B.C. announces historic half-billion-dollar funding for overdose crisis, mental health

Of it, $152 million will be used to address the opioid crisis and see the creation of 195 new substance use treatment beds

Children’s backpacks and shoes are seen at a CEFA (Core Education and Fine Arts) Early Learning daycare franchise, in Langley, B.C., on Tuesday May 29, 2018. THE CANADIAN PRESS/Darryl Dyck
B.C. budget to expand $10-a-day child care, but misses the mark on ‘truly universal’ system

$111 million will be used to fund 3,750 new $10-a-day spaces though 75 additional ChildCareBC universal prototype sites over the next three years.

The City of Nanaimo will further investigate an initiative to set up two 12-cabin sites to create transitional emergency housing for people experiencing homelessness. (Black Press file photo)
City of Nanaimo will ask for expressions of interest to operate tiny cabin sites

Staff expresses concern about workload, councillor says sheltering people must take priority

Ambulance paramedic in full protective gear works outside Lion’s Gate Hospital, March 23, 2020. Hospitals are seeing record numbers of COVID-19 patients more than a year into the pandemic. (The Canadian Press)
B.C.’s COVID-19 infection rate declines, 849 cases Tuesday

Up to 456 people now in hospital, 148 in intensive care

Christy Clark, who was premier from 2011 to 2017, is the first of several present and past politicians to appear this month before the Cullen Commission, which is investigating the causes and impact of B.C.’s money-laundering problem over the past decade. (Darryl Dyck/Canadian Press)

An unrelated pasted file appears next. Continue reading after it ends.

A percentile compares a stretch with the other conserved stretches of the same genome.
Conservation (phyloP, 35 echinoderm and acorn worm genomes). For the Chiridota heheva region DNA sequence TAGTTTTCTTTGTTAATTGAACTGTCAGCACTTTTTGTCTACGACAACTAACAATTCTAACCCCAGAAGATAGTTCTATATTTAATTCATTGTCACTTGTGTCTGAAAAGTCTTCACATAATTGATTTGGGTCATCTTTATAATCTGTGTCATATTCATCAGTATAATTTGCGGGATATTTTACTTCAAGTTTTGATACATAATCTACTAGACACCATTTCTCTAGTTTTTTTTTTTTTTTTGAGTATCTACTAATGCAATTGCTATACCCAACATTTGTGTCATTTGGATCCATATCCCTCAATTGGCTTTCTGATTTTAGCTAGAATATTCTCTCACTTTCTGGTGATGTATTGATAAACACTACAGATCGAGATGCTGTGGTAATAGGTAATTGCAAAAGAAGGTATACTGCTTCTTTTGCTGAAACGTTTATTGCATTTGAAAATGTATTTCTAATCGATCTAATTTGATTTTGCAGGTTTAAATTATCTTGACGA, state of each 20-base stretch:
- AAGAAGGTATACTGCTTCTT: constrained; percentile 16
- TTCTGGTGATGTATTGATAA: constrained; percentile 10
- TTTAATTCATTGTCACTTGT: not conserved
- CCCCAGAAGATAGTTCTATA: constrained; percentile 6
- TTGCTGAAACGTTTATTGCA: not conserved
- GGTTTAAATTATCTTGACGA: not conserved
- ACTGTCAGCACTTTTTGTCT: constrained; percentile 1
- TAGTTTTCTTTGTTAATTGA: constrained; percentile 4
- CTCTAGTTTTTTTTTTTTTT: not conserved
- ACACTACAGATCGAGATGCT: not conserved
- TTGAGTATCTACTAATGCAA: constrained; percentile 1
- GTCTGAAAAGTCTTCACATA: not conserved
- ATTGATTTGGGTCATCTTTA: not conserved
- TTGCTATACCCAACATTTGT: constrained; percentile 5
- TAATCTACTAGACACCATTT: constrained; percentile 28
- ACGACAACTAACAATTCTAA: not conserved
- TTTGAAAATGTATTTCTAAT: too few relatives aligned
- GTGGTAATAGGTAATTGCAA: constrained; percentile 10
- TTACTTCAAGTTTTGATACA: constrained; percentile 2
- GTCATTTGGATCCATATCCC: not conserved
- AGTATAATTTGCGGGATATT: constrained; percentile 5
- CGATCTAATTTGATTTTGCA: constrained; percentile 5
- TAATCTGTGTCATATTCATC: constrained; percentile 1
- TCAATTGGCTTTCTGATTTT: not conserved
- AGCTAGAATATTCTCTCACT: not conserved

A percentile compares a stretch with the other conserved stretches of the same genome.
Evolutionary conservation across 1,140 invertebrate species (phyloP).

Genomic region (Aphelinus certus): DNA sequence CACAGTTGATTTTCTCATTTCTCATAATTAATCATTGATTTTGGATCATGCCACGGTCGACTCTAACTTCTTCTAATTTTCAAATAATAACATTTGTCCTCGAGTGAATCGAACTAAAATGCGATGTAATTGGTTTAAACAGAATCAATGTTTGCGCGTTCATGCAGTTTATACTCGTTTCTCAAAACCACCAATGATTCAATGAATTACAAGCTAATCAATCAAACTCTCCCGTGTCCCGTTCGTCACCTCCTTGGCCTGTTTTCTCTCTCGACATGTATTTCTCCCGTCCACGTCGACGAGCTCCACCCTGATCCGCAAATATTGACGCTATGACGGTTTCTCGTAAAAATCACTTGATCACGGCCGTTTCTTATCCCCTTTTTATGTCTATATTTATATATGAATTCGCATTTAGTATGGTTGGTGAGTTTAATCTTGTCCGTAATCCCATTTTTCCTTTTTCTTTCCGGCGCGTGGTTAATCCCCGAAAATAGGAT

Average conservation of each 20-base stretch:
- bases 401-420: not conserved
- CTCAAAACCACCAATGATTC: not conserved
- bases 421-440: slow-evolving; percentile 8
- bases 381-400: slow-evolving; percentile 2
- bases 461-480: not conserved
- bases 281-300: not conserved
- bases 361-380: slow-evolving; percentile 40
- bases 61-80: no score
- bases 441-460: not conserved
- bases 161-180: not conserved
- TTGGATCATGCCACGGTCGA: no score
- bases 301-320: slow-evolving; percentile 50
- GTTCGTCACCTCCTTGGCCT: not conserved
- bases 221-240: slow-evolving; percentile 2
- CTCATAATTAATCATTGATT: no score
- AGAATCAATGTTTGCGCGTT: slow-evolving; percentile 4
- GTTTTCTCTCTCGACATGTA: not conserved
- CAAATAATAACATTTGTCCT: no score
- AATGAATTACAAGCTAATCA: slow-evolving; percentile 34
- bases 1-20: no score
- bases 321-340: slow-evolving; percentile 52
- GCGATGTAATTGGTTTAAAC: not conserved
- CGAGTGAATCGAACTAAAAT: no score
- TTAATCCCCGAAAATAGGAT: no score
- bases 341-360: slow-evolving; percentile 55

Christy Clark says she first learned of money-laundering spike in 2015

The former B.C. premier testified Tuesday she was concerned the problem was ‘apparently at an all-time high’

Police executed a search warrant at the Devils Army Clubhouse on Petersen road in Campbell River on August 10, 2017.
Murder trial into 2016 Campbell River killing underway in Victoria

Ricky Alexander is charged with the first-degree murder of John Dillon Brown

Pat Kauwell, a semi-retired construction manager, lives in his fifth-wheel trailer on Maxey Road because that’s what he can afford on his pension, but a Regional District of Nanaimo bylaw prohibits using RVs as permanent dwellings, leaving Kauwell and others like him with few affordable housing options. (Chris Bush/News Bulletin)
Housing crunch or not, it’s illegal to live in an RV in Nanaimo

Regional District of Nanaimo bylaw forcing pensioner to move RV he calls home off private farm land

Most Read